Understanding the Influence of Moisture on Fingerpad-Surface Interactions

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URI: http://hdl.handle.net/10900/132959
Dokumentart: PhDThesis
Date: 2024-10-11
Language: English
Faculty: 7 Mathematisch-Naturwissenschaftliche Fakultät
Department: Informatik
Advisor: Kuchenbecker, Katherine J. (Dr.)
Day of Oral Examination: 2022-10-12
DDC Classifikation: 004 - Data processing and computer science
Keywords: Finger , Feuchtigkeit , Klebrigkeit , Reibung , Schweiß , Interaktion
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Die Dissertation ist gesperrt bis zum 11. Oktober 2024 !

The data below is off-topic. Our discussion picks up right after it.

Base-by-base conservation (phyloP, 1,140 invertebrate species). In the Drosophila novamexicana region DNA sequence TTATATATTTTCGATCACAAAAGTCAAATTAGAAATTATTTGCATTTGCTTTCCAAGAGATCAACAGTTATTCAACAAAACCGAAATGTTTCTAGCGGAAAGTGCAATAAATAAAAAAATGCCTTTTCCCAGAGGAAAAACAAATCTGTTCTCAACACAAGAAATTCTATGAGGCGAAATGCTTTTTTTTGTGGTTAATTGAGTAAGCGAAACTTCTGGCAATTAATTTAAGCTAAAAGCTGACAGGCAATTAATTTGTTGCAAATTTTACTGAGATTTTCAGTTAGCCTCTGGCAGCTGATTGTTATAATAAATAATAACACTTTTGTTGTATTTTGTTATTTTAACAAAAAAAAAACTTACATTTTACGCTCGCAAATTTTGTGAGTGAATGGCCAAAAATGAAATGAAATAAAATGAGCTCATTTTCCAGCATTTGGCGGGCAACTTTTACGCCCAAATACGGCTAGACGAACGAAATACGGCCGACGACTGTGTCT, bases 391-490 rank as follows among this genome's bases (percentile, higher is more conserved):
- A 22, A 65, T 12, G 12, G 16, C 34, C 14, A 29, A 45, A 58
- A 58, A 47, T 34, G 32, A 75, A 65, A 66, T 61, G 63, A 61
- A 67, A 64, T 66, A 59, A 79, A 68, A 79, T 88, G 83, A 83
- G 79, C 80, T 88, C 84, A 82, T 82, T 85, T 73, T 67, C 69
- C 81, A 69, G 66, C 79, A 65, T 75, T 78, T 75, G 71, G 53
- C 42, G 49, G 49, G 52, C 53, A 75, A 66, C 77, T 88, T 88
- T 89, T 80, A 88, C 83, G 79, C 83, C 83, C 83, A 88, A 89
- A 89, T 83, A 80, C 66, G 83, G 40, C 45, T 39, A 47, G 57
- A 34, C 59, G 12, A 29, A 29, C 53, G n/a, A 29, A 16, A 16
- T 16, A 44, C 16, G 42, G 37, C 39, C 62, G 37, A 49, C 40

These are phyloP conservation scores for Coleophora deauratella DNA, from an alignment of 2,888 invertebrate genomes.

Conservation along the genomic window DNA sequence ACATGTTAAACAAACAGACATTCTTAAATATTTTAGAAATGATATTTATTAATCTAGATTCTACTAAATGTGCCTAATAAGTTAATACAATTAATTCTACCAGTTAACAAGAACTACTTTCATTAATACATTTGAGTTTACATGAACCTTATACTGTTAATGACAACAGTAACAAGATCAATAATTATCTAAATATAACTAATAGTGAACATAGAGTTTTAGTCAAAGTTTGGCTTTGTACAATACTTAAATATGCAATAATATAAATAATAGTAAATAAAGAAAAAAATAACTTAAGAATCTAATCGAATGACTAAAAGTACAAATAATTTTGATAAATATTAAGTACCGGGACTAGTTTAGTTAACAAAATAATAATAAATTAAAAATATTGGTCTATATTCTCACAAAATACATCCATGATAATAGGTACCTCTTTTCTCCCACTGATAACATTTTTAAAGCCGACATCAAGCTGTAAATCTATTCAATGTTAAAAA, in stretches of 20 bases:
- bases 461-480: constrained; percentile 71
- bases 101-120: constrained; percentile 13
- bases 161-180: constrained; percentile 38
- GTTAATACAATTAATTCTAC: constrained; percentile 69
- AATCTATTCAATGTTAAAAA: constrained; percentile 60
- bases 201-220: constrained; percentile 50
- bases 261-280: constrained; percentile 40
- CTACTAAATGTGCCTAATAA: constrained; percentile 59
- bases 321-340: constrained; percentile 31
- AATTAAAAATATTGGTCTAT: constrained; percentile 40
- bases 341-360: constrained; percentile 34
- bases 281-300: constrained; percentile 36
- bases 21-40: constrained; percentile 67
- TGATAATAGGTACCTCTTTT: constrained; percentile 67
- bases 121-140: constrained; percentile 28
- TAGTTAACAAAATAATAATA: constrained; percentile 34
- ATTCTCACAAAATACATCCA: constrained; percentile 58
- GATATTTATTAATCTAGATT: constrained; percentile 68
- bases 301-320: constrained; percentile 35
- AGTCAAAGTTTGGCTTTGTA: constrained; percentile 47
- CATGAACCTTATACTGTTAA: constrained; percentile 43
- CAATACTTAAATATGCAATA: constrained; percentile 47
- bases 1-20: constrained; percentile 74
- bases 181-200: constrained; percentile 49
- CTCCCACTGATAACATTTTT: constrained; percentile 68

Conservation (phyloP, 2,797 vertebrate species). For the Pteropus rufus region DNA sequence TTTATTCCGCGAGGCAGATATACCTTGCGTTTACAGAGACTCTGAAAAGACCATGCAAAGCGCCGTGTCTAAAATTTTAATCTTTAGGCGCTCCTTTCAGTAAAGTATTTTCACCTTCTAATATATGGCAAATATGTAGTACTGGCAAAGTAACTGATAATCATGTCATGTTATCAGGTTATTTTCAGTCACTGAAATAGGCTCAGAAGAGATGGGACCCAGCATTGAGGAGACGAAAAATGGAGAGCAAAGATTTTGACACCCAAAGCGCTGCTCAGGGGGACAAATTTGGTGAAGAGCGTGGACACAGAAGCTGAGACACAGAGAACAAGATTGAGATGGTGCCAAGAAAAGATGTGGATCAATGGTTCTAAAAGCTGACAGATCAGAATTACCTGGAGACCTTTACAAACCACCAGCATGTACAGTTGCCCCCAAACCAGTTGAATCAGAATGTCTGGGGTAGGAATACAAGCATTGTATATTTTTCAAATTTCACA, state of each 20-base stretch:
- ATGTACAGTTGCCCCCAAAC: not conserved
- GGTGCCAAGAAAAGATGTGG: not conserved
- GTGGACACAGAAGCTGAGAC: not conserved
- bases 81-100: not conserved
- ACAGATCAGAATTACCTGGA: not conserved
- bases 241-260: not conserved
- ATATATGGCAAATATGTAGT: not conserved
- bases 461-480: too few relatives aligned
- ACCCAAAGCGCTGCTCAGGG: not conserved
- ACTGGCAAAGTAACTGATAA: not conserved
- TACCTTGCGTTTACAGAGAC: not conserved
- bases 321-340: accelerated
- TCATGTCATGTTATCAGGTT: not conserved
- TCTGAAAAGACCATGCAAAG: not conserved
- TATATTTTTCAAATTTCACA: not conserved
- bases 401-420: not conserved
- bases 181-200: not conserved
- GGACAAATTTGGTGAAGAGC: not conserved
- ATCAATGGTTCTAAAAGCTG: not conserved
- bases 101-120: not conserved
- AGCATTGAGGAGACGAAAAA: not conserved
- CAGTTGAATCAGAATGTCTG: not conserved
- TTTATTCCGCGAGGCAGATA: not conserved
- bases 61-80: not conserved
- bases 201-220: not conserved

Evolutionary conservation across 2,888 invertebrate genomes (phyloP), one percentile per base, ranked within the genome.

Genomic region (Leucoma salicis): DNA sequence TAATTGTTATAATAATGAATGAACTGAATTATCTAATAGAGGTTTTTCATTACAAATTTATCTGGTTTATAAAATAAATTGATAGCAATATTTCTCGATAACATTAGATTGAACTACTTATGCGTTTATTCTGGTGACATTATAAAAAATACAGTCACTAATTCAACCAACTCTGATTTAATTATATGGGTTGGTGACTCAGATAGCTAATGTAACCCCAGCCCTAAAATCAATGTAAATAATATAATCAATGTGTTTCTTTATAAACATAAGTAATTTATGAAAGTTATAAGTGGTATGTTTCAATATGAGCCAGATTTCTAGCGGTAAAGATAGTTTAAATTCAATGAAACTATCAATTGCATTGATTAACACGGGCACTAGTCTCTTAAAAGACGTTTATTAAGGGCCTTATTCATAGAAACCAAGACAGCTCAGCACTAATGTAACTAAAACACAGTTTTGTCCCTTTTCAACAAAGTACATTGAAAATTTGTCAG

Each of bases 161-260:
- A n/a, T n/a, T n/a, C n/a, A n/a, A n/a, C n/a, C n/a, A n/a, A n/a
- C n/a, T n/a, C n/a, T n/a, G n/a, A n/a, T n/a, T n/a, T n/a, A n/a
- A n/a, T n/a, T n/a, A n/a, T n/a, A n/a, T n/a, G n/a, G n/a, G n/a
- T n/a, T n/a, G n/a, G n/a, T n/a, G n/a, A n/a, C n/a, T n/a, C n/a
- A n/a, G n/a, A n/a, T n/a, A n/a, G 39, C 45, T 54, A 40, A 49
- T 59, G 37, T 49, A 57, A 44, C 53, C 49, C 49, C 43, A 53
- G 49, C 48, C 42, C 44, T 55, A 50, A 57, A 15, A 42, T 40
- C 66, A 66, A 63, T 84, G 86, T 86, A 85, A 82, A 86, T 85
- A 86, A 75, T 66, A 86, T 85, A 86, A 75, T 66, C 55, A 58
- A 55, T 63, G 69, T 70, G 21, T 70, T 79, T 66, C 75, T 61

People frequently touch objects with their fingers. The physical deformation of a finger pressing an object surface stimulates mechanoreceptors, resulting in a perceptual experience. Through interactions between perceptual sensations and motor control, humans naturally acquire the ability to manage friction under various contact conditions. Many researchers have advanced our understanding of human fingers to this point, but their complex structure and the variations in friction they experience due to continuously changing contact conditions necessitate additional study. Moisture is a primary factor that influences many aspects of the finger. In particular, sweat excreted from the numerous sweat pores on the fingerprints modifies the finger's material properties and the contact conditions between the finger and a surface. Measuring changes of the finger's moisture over time and in response to external stimuli presents a challenge for researchers, as commercial moisture sensors do not provide continuous measurements. This dissertation investigates the influence of moisture on fingerpad-surface interactions from diverse perspectives. First, we examine the extent to which moisture on the finger contributes to the sensation of stickiness during contact with glass. Second, we investigate the representative material properties of a finger at three distinct moisture levels, since the softness of human skin varies significantly with moisture. The third perspective is friction; we examine how the contact conditions, including the moisture of a finger, determine the available friction force opposing lateral sliding on glass. Fourth, we have invented and prototyped a transparent in vivo moisture sensor for the continuous measurement of finger hydration. In the first part of this dissertation, we explore how the perceptual intensity of light stickiness relates to the physical interaction between the skin and the surface. We conducted a psychophysical experiment in which nine participants actively pressed their index finger on a flat glass plate with a normal force close to 1.5 N and then detached it after a few seconds. A custom-designed apparatus recorded the contact force vector and the finger contact area during each interaction as well as pre- and post-trial finger moisture. After detaching their finger, participants judged the stickiness of the glass using a nine-point scale. We explored how sixteen physical variables derived from the recorded data correlate with each other and with the stickiness judgments of each participant. These analyses indicate that stickiness perception mainly depends on the pre-detachment pressing duration, the time taken for the finger to detach, and the impulse in the normal direction after the normal force changes sign; finger-surface adhesion seems to build with pressing time, causing a larger normal impulse during detachment and thus a more intense stickiness sensation. We additionally found a strong between-subjects correlation between maximum real contact area and peak pull-off force, as well as between finger moisture and impulse. When a fingerpad presses into a hard surface, the development of the contact area depends on the pressing force and speed. Importantly, it also varies with the finger's moisture, presumably because hydration changes the tissue's material properties. Therefore, for the second part of this dissertation, we collected data from one finger repeatedly pressing a glass plate under three moisture conditions, and we constructed a finite element model that we optimized to simulate the same three scenarios. We controlled the moisture of the subject's finger to be dry, natural, or moist and recorded 15 pressing trials in each condition. The measurements include normal force over time plus finger-contact images that are processed to yield gross contact area. We defined the axially symmetric 3D model's lumped parameters to include an SLS-Kelvin model (spring in series with parallel spring and damper) for the bulk tissue, plus an elastic epidermal layer. Particle swarm optimization was used to find the parameter values that cause the simulation to best match the trials recorded in each moisture condition. The results show that the softness of the bulk tissue reduces as the finger becomes more hydrated. The epidermis of the moist finger model is softest, while the natural finger model has the highest viscosity. In the third part of this dissertation, we focused on friction between the fingerpad and the surface. The magnitude of finger-surface friction available at the onset of full slip is crucial for understanding how the human hand can grip and manipulate objects. Related studies revealed the significance of moisture and contact time in enhancing friction. Recent research additionally indicated that surface temperature may also affect friction. However, previously reported friction coefficients have been measured only in dynamic contact conditions, where the finger is already sliding across the surface. In this study, we repeatedly measured the initial friction before full slip under eight contact conditions with low and high finger moisture, pressing time, and surface temperature. Moisture and pressing time both independently increased finger-surface friction across our population of twelve participants, and the effect of surface temperature depended on the contact conditions. Furthermore, detailed analysis of the recorded measurements indicates that micro stick-slip during the partial-slip phase contributes to enhanced friction. For the fourth and final part of this dissertation, we designed a transparent moisture sensor for continuous measurement of fingerpad hydration. Because various stimuli cause the sweat pores on fingerprints to excrete sweat, many researchers want to quantify the flow and assess its impact on the formation of the contact area. Unfortunately, the most popular sensor for skin hydration is opaque and does not offer continuous measurements. Our capacitive moisture sensor consists of a pair of inter-digital electrodes covered by an insulating layer, enabling impedance measurements across a wide frequency range. This proposed sensor is made entirely of transparent materials, which allows us to simultaneously measure the finger's contact area. Electrochemical impedance spectroscopy identifies the equivalent electrical circuit and the electrical component parameters that are affected by the amount of moisture present on the surface of the sensor. Most notably, the impedance at 1 kHz seems to best reflect the relative amount of sweat.